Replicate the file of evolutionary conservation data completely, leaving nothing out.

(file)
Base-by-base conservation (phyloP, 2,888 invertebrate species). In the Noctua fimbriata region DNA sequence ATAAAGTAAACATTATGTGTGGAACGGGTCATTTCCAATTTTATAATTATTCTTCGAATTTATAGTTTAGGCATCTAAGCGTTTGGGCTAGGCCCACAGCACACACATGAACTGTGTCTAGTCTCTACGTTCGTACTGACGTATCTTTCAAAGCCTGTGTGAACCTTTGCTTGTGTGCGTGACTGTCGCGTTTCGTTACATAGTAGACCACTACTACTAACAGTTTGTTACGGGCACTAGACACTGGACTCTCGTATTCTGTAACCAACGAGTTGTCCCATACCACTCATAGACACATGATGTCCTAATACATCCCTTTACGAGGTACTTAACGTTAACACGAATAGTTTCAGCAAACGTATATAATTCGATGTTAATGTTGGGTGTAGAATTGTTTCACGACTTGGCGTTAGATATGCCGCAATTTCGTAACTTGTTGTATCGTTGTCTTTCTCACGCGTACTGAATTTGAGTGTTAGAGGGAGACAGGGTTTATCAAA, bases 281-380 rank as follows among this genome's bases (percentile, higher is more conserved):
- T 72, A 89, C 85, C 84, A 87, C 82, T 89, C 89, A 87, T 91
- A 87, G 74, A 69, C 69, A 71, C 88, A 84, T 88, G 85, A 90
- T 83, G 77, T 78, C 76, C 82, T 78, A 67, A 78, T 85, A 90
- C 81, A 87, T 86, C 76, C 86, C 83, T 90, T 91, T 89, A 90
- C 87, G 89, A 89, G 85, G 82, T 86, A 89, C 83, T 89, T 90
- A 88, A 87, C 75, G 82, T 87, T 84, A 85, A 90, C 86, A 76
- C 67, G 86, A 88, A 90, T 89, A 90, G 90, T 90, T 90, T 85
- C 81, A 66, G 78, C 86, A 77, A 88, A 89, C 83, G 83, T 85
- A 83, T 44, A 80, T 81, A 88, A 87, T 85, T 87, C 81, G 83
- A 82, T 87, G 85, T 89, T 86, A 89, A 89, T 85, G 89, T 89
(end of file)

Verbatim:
Base-by-base conservation (phyloP, 2,888 invertebrate species). In the Noctua fimbriata region DNA sequence ATAAAGTAAACATTATGTGTGGAACGGGTCATTTCCAATTTTATAATTATTCTTCGAATTTATAGTTTAGGCATCTAAGCGTTTGGGCTAGGCCCACAGCACACACATGAACTGTGTCTAGTCTCTACGTTCGTACTGACGTATCTTTCAAAGCCTGTGTGAACCTTTGCTTGTGTGCGTGACTGTCGCGTTTCGTTACATAGTAGACCACTACTACTAACAGTTTGTTACGGGCACTAGACACTGGACTCTCGTATTCTGTAACCAACGAGTTGTCCCATACCACTCATAGACACATGATGTCCTAATACATCCCTTTACGAGGTACTTAACGTTAACACGAATAGTTTCAGCAAACGTATATAATTCGATGTTAATGTTGGGTGTAGAATTGTTTCACGACTTGGCGTTAGATATGCCGCAATTTCGTAACTTGTTGTATCGTTGTCTTTCTCACGCGTACTGAATTTGAGTGTTAGAGGGAGACAGGGTTTATCAAA, bases 281-380 rank as follows among this genome's bases (percentile, higher is more conserved):
- T 72, A 89, C 85, C 84, A 87, C 82, T 89, C 89, A 87, T 91
- A 87, G 74, A 69, C 69, A 71, C 88, A 84, T 88, G 85, A 90
- T 83, G 77, T 78, C 76, C 82, T 78, A 67, A 78, T 85, A 90
- C 81, A 87, T 86, C 76, C 86, C 83, T 90, T 91, T 89, A 90
- C 87, G 89, A 89, G 85, G 82, T 86, A 89, C 83, T 89, T 90
- A 88, A 87, C 75, G 82, T 87, T 84, A 85, A 90, C 86, A 76
- C 67, G 86, A 88, A 90, T 89, A 90, G 90, T 90, T 90, T 85
- C 81, A 66, G 78, C 86, A 77, A 88, A 89, C 83, G 83, T 85
- A 83, T 44, A 80, T 81, A 88, A 87, T 85, T 87, C 81, G 83
- A 82, T 87, G 85, T 89, T 86, A 89, A 89, T 85, G 89, T 89